“As of Thursday, more than 9.3 million acres of forest will be legal for deforestation, deforestation and deforestation,” the Post said.
The forest – about the size of West Virginia – and the region produces the largest intact temperate rainforest in the world. The area is a vibrant habitat for bears, eagles and salmon, as well as older mature cedar, hemlock and spruce. This includes Junov, the capital of Alaska, and 31 other communities.
The area has “old growth stages of red and yellow cedar, sitka spruce and western hemlock,” the Post says, adding that some trees are “300 to 1,000 years old (and) absorb at least 8 percent of all carbon stored in the entire Lower 48 forest.”
Dominic Dallasala, chief scientist at the Earth Island Institute’s Wild Heritage Project, told the Post that although tropical rainforests are the lungs of the planet, Tongas is the lungs of North America and “the last climate sanctuary in the United States.” “
According to the Post, which advocates have successfully defended the forest since the 1970s, environmentalists plan to challenge the retreat legally.
“There has never been a strong economic argument to register, and there is no strong biological or cultural argument. We hope we will continue to win in the courts,” said Sam Shankar, vice president of projects at Earthjustice.
Both supporters and opponents of the renaissance claim it has significant economic implications.
Robert Wenables, managing director of the Southeastern Conference, told the Post that Arroska’s economy was “collapsing” amid the Corona virus epidemic, so rollback lockers would allow access to trees from the area.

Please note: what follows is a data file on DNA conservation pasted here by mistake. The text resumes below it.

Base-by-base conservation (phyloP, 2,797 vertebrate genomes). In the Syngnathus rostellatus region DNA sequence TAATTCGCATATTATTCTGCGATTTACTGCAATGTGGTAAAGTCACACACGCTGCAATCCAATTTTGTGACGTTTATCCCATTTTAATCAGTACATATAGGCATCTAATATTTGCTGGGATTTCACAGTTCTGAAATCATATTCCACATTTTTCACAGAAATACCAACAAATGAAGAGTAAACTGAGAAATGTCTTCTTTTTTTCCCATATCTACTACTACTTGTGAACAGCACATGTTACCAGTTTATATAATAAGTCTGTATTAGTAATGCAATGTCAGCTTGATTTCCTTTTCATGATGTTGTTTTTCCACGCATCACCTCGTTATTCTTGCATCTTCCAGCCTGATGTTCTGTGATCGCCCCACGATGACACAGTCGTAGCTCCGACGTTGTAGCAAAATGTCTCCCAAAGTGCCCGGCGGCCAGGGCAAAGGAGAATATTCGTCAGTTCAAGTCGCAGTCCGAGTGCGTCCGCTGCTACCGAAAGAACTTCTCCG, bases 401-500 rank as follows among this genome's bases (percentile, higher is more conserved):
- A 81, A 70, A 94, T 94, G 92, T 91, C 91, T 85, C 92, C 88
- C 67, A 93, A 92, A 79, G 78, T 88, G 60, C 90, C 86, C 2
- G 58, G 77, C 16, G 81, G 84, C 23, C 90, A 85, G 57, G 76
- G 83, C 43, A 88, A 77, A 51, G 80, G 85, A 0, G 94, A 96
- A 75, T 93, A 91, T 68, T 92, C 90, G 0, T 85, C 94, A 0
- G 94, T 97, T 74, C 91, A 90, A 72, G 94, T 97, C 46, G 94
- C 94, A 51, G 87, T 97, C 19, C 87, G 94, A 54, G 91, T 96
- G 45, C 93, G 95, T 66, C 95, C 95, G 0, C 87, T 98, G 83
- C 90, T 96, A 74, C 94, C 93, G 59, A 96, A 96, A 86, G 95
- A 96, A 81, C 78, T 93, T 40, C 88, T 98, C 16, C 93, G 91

“With some general knowledge, there is relief near the time,” he said.
But all of Alaska’s aboriginal nations opposed the move, after the U.S. Forest Service released a blueprint for opening up the entire forest to development, according to the Post, which recently withdrew as companies cooperating in the process.
In an interview with the newspaper, Marina Anderson, aboriginal administrator of the Kazan-organized village on the island of Prince of Wales, said tribal authorities oppose the detailed record because “old growth trees help reduce stream temperatures and provide vital wildlife habitat,” the village relies on for food.
“It will further destroy what is already going on,” Anderson told the Post.
CNN ‘s Gregory Wallace contributed to the report.
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